“By turns moving and consoling to the living”
“A thoroughly admirable release”
The reviewer Philip Reed wrote: “Ian Venables’s Requiem originally conceived for choir and organ is here presented in new clothes: an orchestral version tailored specially for this CD which adds further colour and texture to the piece. One is reminded of the example of Duruflé’s Requiem and its different versions, even more so when Venables’s composition employs modal harmony and modally inflected melody like Duruflé. By turns moving and consoling to the living, Venables’s Requiem here receives a superb rendition from Benjamin Nicholas and his Oxford forces, ever responsive to the composer’s emotional trajectory through the liturgical text. Nicholas also shows his mettle as an organist in Venables’s Rhapsody. The Howells anthems, also appearing in orchestral guise, brings these works into fresh perspective. Throughout, the mixed voices of the Merton College Choir sing their hearts out for Nicholas, well balanced, well-tuned and well-drilled.
Background to the Delphian CD Recording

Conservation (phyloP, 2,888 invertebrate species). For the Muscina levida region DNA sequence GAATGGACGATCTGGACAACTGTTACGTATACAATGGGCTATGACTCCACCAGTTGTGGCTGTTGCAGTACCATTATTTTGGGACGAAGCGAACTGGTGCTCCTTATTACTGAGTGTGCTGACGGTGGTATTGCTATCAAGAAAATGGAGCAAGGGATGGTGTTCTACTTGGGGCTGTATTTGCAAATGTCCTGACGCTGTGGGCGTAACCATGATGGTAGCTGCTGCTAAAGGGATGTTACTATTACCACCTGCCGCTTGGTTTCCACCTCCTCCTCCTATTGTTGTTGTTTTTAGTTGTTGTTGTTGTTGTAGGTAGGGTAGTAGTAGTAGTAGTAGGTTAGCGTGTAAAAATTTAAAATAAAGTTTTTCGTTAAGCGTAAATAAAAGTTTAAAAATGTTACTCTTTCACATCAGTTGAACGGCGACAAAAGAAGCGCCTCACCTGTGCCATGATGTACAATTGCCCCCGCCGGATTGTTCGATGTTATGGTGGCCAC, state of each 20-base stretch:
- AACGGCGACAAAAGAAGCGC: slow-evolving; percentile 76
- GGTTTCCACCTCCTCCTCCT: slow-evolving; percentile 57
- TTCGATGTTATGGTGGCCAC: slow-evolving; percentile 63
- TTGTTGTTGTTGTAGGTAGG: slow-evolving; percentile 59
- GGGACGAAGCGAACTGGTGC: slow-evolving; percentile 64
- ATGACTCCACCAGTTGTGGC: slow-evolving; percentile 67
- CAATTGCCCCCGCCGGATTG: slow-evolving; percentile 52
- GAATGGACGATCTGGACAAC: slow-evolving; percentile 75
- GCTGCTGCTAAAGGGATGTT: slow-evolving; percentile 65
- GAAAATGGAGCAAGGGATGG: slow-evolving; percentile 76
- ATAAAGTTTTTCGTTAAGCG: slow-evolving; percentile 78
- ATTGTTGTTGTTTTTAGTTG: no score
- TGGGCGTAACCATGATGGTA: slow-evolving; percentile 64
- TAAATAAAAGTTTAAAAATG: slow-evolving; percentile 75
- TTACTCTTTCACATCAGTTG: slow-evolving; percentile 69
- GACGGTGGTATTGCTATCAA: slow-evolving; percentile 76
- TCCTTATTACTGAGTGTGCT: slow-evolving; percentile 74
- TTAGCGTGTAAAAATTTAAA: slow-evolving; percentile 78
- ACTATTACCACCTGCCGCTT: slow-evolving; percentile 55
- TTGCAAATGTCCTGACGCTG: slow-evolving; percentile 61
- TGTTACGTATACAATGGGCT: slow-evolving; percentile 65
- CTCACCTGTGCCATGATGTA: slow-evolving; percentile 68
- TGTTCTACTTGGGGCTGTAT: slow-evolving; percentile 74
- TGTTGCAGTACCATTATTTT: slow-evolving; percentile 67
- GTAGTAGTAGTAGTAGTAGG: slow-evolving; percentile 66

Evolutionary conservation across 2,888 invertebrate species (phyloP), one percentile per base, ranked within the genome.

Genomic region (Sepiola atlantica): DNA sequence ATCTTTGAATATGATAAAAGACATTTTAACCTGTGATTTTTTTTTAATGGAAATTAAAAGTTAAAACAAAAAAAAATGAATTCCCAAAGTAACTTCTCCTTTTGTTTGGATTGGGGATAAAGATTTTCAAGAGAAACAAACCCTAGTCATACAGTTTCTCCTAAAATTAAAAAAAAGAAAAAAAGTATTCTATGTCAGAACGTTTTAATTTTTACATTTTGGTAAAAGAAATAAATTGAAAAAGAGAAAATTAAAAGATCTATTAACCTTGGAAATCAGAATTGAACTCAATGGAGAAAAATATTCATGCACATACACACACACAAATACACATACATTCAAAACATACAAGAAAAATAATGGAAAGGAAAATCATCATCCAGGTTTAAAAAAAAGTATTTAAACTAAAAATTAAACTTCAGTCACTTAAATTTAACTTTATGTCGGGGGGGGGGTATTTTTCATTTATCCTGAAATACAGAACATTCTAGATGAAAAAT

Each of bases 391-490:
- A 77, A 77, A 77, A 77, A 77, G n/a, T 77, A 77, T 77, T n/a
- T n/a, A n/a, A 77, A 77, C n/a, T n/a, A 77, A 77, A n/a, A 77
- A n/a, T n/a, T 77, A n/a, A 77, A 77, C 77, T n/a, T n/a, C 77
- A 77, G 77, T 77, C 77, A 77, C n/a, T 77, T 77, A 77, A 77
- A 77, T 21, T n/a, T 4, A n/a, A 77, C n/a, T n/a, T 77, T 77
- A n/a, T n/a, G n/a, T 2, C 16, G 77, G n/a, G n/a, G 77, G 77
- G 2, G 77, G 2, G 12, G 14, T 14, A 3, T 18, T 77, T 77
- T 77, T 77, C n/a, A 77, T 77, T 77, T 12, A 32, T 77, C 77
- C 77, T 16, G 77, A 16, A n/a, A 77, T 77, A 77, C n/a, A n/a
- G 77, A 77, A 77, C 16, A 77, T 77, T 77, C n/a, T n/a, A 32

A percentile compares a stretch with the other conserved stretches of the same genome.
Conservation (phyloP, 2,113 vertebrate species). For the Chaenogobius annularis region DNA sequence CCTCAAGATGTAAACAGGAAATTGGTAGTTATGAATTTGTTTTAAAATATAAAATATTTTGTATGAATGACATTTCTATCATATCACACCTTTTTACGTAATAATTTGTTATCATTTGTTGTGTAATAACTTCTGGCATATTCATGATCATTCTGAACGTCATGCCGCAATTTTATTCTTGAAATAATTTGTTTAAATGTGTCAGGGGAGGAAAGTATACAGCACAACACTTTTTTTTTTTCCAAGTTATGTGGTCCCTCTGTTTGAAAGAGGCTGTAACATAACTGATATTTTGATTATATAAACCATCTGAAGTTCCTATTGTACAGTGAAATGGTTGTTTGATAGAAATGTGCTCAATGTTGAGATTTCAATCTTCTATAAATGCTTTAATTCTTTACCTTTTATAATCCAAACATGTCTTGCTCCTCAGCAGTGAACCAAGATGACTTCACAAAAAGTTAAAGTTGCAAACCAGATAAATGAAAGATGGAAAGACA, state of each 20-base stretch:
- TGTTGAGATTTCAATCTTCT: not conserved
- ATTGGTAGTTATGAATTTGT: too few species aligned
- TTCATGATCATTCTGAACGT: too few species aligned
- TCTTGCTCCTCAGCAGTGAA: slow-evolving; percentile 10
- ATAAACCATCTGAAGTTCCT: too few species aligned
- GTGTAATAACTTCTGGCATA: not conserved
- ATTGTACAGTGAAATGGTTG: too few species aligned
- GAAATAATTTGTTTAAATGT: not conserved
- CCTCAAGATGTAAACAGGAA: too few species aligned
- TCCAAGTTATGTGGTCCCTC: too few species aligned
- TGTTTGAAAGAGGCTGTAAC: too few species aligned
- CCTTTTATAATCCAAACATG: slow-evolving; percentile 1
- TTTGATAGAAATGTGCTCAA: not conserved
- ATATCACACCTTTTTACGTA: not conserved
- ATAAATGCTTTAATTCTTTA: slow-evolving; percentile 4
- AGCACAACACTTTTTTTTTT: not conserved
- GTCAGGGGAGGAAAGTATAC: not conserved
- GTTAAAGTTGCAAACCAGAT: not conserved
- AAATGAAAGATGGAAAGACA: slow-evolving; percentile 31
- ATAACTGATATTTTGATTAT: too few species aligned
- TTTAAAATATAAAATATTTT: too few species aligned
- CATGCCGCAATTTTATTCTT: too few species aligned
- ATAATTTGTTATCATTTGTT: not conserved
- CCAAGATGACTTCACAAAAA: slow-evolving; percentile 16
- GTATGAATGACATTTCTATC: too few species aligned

My Requiem was commissioned by Bryce and Cynthia Somerville and originally composed for Choir and Organ in 2017. It received its premiere at Gloucester Cathedral in November 2018 and following the London Premiere by the choral ensemble Evoke at Holy Trinity, Sloane Square in July 2019 it was recorded on the SOMM Records label later that year. In 2020, Benjamin Nicholas, Director of Music at Merton College Oxford, asked me if I would consider orchestrating my Requiem. What an inspired idea that was and with the kind support of Kate and Patrick Aydon, who commissioned the orchestration, I began working on it in late 2020. The deadline to complete the orchestration was then brought forward when Ben proposed to record the work with Merton College Choir in partnership with Delphian Recordings, with whom he had a close association. Of course, such an undertaking could only be made possible with the support of a substantial sponsor and so it was beyond our expectations when the Morris-Venables Charitable Foundation offered to generously fund the project. By March 2021, Ben had arranged the orchestral forces and so everything was in readiness for the recording to take place in early June.